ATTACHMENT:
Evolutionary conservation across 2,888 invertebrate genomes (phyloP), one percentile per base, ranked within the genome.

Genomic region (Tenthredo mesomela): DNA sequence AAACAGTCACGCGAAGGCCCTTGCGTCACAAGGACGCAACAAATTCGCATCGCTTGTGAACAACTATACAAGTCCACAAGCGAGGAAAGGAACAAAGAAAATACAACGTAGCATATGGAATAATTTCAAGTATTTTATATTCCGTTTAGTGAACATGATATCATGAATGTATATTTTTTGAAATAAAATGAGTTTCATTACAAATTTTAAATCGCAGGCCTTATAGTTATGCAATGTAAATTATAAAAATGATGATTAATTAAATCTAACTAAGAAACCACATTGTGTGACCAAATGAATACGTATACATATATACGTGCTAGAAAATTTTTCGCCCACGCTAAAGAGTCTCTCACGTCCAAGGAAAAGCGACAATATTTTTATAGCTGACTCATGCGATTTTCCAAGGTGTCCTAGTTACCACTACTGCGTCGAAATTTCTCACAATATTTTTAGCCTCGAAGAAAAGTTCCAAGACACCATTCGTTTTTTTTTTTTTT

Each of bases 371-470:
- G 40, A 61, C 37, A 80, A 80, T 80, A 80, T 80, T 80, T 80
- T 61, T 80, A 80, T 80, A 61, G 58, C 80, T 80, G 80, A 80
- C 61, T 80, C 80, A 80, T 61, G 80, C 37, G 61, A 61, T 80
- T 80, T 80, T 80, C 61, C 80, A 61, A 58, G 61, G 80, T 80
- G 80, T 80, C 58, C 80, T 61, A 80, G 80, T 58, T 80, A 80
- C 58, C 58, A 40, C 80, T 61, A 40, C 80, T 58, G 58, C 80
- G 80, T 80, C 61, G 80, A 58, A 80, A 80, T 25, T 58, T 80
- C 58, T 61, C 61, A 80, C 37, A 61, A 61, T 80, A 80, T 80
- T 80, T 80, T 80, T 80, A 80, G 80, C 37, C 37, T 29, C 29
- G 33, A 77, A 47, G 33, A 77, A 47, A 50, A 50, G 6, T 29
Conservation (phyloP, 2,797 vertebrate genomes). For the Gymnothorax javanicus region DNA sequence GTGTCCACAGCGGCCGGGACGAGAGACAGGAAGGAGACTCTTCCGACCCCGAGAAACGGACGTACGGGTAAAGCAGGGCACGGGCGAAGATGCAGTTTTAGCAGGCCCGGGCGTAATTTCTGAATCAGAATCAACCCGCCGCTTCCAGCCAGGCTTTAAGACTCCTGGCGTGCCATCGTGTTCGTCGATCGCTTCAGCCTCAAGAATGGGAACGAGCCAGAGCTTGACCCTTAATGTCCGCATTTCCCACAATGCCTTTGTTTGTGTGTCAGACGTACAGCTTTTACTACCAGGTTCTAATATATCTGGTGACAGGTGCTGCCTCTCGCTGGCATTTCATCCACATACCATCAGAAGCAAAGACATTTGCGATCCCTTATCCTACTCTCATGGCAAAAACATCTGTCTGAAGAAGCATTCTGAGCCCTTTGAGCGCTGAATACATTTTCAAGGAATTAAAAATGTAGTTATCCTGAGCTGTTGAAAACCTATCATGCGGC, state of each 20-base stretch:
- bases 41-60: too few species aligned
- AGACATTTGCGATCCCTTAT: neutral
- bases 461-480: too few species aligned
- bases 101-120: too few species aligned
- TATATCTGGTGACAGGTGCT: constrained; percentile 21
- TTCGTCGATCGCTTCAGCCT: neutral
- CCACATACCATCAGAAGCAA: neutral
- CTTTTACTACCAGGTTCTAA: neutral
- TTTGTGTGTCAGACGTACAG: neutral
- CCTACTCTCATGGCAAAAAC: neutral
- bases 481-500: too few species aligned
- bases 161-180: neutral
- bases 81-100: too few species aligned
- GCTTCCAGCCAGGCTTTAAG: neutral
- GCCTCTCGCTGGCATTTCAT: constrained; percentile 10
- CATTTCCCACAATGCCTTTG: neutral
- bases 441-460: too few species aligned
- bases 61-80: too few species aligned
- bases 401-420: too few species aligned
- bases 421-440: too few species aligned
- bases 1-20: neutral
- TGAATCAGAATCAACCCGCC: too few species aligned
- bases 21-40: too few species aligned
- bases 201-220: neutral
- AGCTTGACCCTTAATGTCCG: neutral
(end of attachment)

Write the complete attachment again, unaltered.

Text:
Evolutionary conservation across 2,888 invertebrate genomes (phyloP), one percentile per base, ranked within the genome.

Genomic region (Tenthredo mesomela): DNA sequence AAACAGTCACGCGAAGGCCCTTGCGTCACAAGGACGCAACAAATTCGCATCGCTTGTGAACAACTATACAAGTCCACAAGCGAGGAAAGGAACAAAGAAAATACAACGTAGCATATGGAATAATTTCAAGTATTTTATATTCCGTTTAGTGAACATGATATCATGAATGTATATTTTTTGAAATAAAATGAGTTTCATTACAAATTTTAAATCGCAGGCCTTATAGTTATGCAATGTAAATTATAAAAATGATGATTAATTAAATCTAACTAAGAAACCACATTGTGTGACCAAATGAATACGTATACATATATACGTGCTAGAAAATTTTTCGCCCACGCTAAAGAGTCTCTCACGTCCAAGGAAAAGCGACAATATTTTTATAGCTGACTCATGCGATTTTCCAAGGTGTCCTAGTTACCACTACTGCGTCGAAATTTCTCACAATATTTTTAGCCTCGAAGAAAAGTTCCAAGACACCATTCGTTTTTTTTTTTTTT

Each of bases 371-470:
- G 40, A 61, C 37, A 80, A 80, T 80, A 80, T 80, T 80, T 80
- T 61, T 80, A 80, T 80, A 61, G 58, C 80, T 80, G 80, A 80
- C 61, T 80, C 80, A 80, T 61, G 80, C 37, G 61, A 61, T 80
- T 80, T 80, T 80, C 61, C 80, A 61, A 58, G 61, G 80, T 80
- G 80, T 80, C 58, C 80, T 61, A 80, G 80, T 58, T 80, A 80
- C 58, C 58, A 40, C 80, T 61, A 40, C 80, T 58, G 58, C 80
- G 80, T 80, C 61, G 80, A 58, A 80, A 80, T 25, T 58, T 80
- C 58, T 61, C 61, A 80, C 37, A 61, A 61, T 80, A 80, T 80
- T 80, T 80, T 80, T 80, A 80, G 80, C 37, C 37, T 29, C 29
- G 33, A 77, A 47, G 33, A 77, A 47, A 50, A 50, G 6, T 29
Conservation (phyloP, 2,797 vertebrate genomes). For the Gymnothorax javanicus region DNA sequence GTGTCCACAGCGGCCGGGACGAGAGACAGGAAGGAGACTCTTCCGACCCCGAGAAACGGACGTACGGGTAAAGCAGGGCACGGGCGAAGATGCAGTTTTAGCAGGCCCGGGCGTAATTTCTGAATCAGAATCAACCCGCCGCTTCCAGCCAGGCTTTAAGACTCCTGGCGTGCCATCGTGTTCGTCGATCGCTTCAGCCTCAAGAATGGGAACGAGCCAGAGCTTGACCCTTAATGTCCGCATTTCCCACAATGCCTTTGTTTGTGTGTCAGACGTACAGCTTTTACTACCAGGTTCTAATATATCTGGTGACAGGTGCTGCCTCTCGCTGGCATTTCATCCACATACCATCAGAAGCAAAGACATTTGCGATCCCTTATCCTACTCTCATGGCAAAAACATCTGTCTGAAGAAGCATTCTGAGCCCTTTGAGCGCTGAATACATTTTCAAGGAATTAAAAATGTAGTTATCCTGAGCTGTTGAAAACCTATCATGCGGC, state of each 20-base stretch:
- bases 41-60: too few species aligned
- AGACATTTGCGATCCCTTAT: neutral
- bases 461-480: too few species aligned
- bases 101-120: too few species aligned
- TATATCTGGTGACAGGTGCT: constrained; percentile 21
- TTCGTCGATCGCTTCAGCCT: neutral
- CCACATACCATCAGAAGCAA: neutral
- CTTTTACTACCAGGTTCTAA: neutral
- TTTGTGTGTCAGACGTACAG: neutral
- CCTACTCTCATGGCAAAAAC: neutral
- bases 481-500: too few species aligned
- bases 161-180: neutral
- bases 81-100: too few species aligned
- GCTTCCAGCCAGGCTTTAAG: neutral
- GCCTCTCGCTGGCATTTCAT: constrained; percentile 10
- CATTTCCCACAATGCCTTTG: neutral
- bases 441-460: too few species aligned
- bases 61-80: too few species aligned
- bases 401-420: too few species aligned
- bases 421-440: too few species aligned
- bases 1-20: neutral
- TGAATCAGAATCAACCCGCC: too few species aligned
- bases 21-40: too few species aligned
- bases 201-220: neutral
- AGCTTGACCCTTAATGTCCG: neutral